Tom Brady's first game was a success—and a dynasty was born—thanks to an obscure rule that will forever haunt Raiders fans.
Jan. 19, 2002: Raiders vs. Patriots in an AFC divisional showdown. Brady’s first playoff game. A home field white with snow. Down 13–10 with 1:50 left on clock and the Patriots at the Raiders’ 42-yard line, Brady steps back to pass, pump-fakes, and then tucks the ball instead. Concurrently, Raiders cornerback Charles Woodson blitzed and knocked the ball out to be recovered by linebacker Greg Biekert. Season over for New England.
The announcers, fans and players assumed it was a fumble. But after further review (because it was under two minutes) referee Walt Coleman announced that the call was being reversed because “The quarterback’s arm was coming forward.” Coleman meant to reference Rule 3, Section 21, Article 2 of the NFL rule book which allows “any intentional forward movement of [the thrower's] arm starts a forward pass, even if the player loses possession of the ball as he is attempting to tuck it back toward his body.”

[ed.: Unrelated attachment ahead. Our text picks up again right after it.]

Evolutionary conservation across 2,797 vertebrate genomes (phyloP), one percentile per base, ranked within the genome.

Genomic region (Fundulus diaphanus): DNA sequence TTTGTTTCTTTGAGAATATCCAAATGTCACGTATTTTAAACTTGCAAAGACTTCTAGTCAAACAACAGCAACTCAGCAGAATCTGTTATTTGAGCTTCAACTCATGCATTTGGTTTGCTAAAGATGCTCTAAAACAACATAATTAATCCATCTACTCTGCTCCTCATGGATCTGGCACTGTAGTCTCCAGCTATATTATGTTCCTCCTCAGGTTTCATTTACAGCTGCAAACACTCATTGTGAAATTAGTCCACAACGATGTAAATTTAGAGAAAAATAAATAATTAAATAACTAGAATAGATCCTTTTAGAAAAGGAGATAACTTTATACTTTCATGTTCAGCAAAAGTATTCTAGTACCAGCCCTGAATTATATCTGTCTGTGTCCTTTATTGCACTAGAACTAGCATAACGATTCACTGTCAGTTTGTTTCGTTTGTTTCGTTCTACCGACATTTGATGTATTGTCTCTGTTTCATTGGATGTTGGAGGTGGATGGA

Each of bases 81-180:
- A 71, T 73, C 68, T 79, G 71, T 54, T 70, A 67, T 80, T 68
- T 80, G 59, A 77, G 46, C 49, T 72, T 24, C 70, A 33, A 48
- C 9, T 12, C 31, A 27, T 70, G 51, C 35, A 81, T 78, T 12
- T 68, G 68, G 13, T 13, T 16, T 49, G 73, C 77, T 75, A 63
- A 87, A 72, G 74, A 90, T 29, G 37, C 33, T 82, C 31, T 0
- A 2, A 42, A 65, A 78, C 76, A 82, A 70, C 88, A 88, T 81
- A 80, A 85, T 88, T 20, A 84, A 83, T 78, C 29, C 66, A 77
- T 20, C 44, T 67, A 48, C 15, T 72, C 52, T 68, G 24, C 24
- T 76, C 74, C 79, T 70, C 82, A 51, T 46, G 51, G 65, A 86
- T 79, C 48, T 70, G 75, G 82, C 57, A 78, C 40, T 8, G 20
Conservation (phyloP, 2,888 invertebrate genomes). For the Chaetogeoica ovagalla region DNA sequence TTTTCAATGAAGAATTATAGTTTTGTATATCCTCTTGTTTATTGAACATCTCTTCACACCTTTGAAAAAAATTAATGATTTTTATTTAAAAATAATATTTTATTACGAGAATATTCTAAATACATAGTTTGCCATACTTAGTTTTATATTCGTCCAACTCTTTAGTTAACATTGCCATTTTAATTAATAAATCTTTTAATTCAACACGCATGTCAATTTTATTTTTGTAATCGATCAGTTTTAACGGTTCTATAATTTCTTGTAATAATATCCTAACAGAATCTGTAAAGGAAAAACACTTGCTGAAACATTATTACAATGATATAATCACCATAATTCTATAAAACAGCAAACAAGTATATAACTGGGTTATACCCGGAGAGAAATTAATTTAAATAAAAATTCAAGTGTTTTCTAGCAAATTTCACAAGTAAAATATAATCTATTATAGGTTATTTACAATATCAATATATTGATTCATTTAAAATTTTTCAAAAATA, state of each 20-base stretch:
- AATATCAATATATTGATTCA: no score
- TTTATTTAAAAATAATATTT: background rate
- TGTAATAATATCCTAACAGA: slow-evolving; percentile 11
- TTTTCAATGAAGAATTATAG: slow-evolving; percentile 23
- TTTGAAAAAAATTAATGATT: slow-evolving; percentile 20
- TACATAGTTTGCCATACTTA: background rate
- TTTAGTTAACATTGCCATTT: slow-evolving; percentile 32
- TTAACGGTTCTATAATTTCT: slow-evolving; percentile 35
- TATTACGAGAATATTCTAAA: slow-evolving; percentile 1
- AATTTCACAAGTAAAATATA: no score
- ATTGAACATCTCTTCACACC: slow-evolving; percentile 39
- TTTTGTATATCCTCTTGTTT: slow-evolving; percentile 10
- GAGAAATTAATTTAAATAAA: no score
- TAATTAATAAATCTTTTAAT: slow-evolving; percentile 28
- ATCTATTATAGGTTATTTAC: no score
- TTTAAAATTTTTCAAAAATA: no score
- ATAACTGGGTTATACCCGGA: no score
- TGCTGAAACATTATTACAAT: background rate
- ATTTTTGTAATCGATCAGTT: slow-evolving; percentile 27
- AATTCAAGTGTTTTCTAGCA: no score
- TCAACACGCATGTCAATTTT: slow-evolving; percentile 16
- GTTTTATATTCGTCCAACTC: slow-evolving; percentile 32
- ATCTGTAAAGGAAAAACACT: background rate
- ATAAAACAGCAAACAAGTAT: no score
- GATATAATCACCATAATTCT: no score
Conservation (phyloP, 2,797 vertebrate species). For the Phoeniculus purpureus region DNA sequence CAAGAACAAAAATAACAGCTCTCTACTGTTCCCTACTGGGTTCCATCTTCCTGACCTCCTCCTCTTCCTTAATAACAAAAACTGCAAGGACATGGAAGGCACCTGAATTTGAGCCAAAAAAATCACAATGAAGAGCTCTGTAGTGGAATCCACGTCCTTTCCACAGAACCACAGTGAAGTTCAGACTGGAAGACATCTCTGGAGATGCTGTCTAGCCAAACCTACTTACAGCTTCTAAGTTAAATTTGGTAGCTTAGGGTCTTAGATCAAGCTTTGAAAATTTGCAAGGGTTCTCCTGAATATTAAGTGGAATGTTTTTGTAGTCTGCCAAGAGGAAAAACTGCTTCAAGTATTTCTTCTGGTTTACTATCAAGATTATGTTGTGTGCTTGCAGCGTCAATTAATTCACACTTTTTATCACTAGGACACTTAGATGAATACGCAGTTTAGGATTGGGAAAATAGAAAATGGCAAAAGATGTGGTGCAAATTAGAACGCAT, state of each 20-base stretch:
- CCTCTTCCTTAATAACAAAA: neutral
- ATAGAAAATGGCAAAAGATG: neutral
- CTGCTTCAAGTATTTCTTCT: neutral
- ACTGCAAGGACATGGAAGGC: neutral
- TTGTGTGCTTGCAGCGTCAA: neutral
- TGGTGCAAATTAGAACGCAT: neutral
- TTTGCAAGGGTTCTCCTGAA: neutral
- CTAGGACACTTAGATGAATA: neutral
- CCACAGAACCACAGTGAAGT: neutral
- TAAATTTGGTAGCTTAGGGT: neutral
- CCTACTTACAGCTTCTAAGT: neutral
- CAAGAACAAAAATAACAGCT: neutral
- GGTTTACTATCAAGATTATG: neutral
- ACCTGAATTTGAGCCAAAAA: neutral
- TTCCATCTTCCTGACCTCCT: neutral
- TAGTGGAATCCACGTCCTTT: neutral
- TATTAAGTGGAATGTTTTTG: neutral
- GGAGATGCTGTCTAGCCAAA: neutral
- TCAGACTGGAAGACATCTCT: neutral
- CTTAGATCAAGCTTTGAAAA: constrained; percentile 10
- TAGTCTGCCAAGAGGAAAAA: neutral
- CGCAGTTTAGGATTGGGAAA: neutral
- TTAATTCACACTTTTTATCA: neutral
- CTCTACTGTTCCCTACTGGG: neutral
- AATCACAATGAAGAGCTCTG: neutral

An Adam Vinietieri 43-yard field goal tied it in regulation, and he kicked another in overtime. This was the last game at the old Foxboro stadium. Robert Kraft called it the best.